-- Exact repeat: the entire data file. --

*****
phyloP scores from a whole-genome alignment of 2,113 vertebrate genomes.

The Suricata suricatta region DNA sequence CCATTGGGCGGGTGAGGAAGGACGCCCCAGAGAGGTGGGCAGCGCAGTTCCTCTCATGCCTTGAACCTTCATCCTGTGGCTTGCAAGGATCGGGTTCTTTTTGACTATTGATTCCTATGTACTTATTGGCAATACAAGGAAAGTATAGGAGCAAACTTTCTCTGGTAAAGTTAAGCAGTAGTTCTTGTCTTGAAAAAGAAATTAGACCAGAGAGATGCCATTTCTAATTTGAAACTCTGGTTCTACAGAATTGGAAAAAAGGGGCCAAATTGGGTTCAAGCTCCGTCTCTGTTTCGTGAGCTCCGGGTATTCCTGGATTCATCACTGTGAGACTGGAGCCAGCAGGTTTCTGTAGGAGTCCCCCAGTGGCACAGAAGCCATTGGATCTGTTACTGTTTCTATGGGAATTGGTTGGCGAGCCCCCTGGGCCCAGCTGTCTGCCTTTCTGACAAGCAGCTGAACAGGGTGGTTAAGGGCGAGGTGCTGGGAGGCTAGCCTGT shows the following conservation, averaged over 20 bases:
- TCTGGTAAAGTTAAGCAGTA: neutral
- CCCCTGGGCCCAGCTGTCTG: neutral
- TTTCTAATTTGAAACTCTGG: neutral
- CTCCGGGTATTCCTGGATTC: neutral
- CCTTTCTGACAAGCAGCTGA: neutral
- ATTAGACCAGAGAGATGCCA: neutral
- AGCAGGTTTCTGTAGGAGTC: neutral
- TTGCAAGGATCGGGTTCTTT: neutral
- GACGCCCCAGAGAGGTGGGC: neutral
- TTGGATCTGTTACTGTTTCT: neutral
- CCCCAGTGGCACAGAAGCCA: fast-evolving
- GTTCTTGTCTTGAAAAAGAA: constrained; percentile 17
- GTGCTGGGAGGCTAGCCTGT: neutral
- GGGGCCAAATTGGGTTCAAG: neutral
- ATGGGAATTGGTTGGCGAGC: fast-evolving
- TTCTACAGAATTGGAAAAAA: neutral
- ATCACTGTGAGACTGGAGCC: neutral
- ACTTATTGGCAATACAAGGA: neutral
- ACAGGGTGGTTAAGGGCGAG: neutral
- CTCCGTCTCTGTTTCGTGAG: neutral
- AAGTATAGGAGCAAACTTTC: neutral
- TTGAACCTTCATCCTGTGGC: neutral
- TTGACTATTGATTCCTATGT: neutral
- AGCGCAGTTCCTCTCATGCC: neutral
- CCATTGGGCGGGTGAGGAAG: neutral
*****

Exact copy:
phyloP scores from a whole-genome alignment of 2,113 vertebrate genomes.

The Suricata suricatta region DNA sequence CCATTGGGCGGGTGAGGAAGGACGCCCCAGAGAGGTGGGCAGCGCAGTTCCTCTCATGCCTTGAACCTTCATCCTGTGGCTTGCAAGGATCGGGTTCTTTTTGACTATTGATTCCTATGTACTTATTGGCAATACAAGGAAAGTATAGGAGCAAACTTTCTCTGGTAAAGTTAAGCAGTAGTTCTTGTCTTGAAAAAGAAATTAGACCAGAGAGATGCCATTTCTAATTTGAAACTCTGGTTCTACAGAATTGGAAAAAAGGGGCCAAATTGGGTTCAAGCTCCGTCTCTGTTTCGTGAGCTCCGGGTATTCCTGGATTCATCACTGTGAGACTGGAGCCAGCAGGTTTCTGTAGGAGTCCCCCAGTGGCACAGAAGCCATTGGATCTGTTACTGTTTCTATGGGAATTGGTTGGCGAGCCCCCTGGGCCCAGCTGTCTGCCTTTCTGACAAGCAGCTGAACAGGGTGGTTAAGGGCGAGGTGCTGGGAGGCTAGCCTGT shows the following conservation, averaged over 20 bases:
- TCTGGTAAAGTTAAGCAGTA: neutral
- CCCCTGGGCCCAGCTGTCTG: neutral
- TTTCTAATTTGAAACTCTGG: neutral
- CTCCGGGTATTCCTGGATTC: neutral
- CCTTTCTGACAAGCAGCTGA: neutral
- ATTAGACCAGAGAGATGCCA: neutral
- AGCAGGTTTCTGTAGGAGTC: neutral
- TTGCAAGGATCGGGTTCTTT: neutral
- GACGCCCCAGAGAGGTGGGC: neutral
- TTGGATCTGTTACTGTTTCT: neutral
- CCCCAGTGGCACAGAAGCCA: fast-evolving
- GTTCTTGTCTTGAAAAAGAA: constrained; percentile 17
- GTGCTGGGAGGCTAGCCTGT: neutral
- GGGGCCAAATTGGGTTCAAG: neutral
- ATGGGAATTGGTTGGCGAGC: fast-evolving
- TTCTACAGAATTGGAAAAAA: neutral
- ATCACTGTGAGACTGGAGCC: neutral
- ACTTATTGGCAATACAAGGA: neutral
- ACAGGGTGGTTAAGGGCGAG: neutral
- CTCCGTCTCTGTTTCGTGAG: neutral
- AAGTATAGGAGCAAACTTTC: neutral
- TTGAACCTTCATCCTGTGGC: neutral
- TTGACTATTGATTCCTATGT: neutral
- AGCGCAGTTCCTCTCATGCC: neutral
- CCATTGGGCGGGTGAGGAAG: neutral